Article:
CATALYTIC MECHANISM OF CYTOCHROME OXIDASE

Project: Research project

Project Details

Description

Cytochrome c oxidase, the terminal enzyme in the electron transfer chain,
is responsible for more than 90% of the O2 consumption by living
organisms on the earth. It plays a vital role in physiology owing to the
dependence of essentially all vital organs on aerobic metabolism. The
molecular basis for its catalytic mechanism (the 4-electron reduction of
O2 to H2O) and the associated proton translocation remain to be clearly
understood despite intensive work on the enzyme. In part, this results
from the difficulty of following a reaction which proceeds as fast as the
cytochrome oxidase catalyzed reduction of O2. To overcome this
limitation, the reaction can be initiated by photodissociating the CO-
bound enzyme in the presence of O2 (flow-flash-probe method). Advances
have been made in recent years by combining this method with Raman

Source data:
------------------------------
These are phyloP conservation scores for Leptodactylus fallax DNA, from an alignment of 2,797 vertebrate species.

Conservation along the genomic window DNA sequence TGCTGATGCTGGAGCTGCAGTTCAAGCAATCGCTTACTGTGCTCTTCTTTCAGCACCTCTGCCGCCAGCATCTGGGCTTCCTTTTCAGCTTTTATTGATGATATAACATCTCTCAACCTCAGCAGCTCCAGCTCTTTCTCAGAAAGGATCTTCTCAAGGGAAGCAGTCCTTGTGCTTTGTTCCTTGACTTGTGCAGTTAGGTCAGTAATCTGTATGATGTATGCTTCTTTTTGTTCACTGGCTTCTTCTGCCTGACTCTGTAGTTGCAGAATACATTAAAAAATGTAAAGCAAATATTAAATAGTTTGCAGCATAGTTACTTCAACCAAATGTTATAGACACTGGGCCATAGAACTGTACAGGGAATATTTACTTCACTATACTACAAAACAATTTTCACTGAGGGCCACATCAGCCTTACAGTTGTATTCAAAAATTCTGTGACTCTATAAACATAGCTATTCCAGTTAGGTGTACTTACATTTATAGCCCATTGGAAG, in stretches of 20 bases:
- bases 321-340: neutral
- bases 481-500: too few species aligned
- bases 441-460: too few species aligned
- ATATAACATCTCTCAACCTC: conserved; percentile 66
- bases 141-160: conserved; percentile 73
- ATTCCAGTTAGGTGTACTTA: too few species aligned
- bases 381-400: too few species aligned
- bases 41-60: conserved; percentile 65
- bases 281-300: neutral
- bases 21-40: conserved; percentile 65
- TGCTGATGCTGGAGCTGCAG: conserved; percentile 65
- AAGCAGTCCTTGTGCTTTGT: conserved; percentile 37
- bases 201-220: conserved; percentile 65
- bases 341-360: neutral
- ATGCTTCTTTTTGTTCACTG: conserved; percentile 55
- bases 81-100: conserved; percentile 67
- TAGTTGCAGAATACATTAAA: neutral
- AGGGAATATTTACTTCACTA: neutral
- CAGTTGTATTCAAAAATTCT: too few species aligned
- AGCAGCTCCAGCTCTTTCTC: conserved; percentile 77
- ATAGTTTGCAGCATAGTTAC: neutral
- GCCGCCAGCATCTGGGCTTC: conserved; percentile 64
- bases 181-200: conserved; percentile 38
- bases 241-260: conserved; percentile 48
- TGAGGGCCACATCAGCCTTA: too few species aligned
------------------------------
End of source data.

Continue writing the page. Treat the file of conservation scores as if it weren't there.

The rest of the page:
scattering analysis of intermediates in the reaction. In the present
application new experiments are proposed which, by utilizing Raman
scattering, optical absorption, and spin resonance, will fully
characterize the catalytic intermediates, including the kinetics for
their formation and decay. This will allow us to determine the full
catalytic mechanism of the O2 reduction by the enzyme. The mechanism
determined by this flow-flash-probe method will be compared to that
determined at low temperature by freeze trapping the intermediates
(triple trapping). With this latter technique, complete characterization
of the intermediates will be achieved by applying Raman scattering,
optical absorption, and spin resonance. Finally, the influence of CO on
the reaction will be evaluated by comparing the reaction generated by CO-
photolysis to that generated by direct mixing of the enzyme with O2.
First, a series of experiments will be carried out studying the reaction
by these two methods on the millisecond time scale. Second, new rapid
mixing instrumentation will be developed with a dead time of only 10
micros compared to a dead time of a few milliseconds with conventional
instrumentation. This shortening of the dead time by about two orders
of magnitude will allow the reaction of O2 with oxidase to be studied
without the influence of CO. Furthermore, the new instrumentation will
allow for the study of a multitude of other enzymatic reactions which was
never before possible.
StatusFinished
Effective start/end date1/1/9312/31/96

ASJC

  • Catalysis

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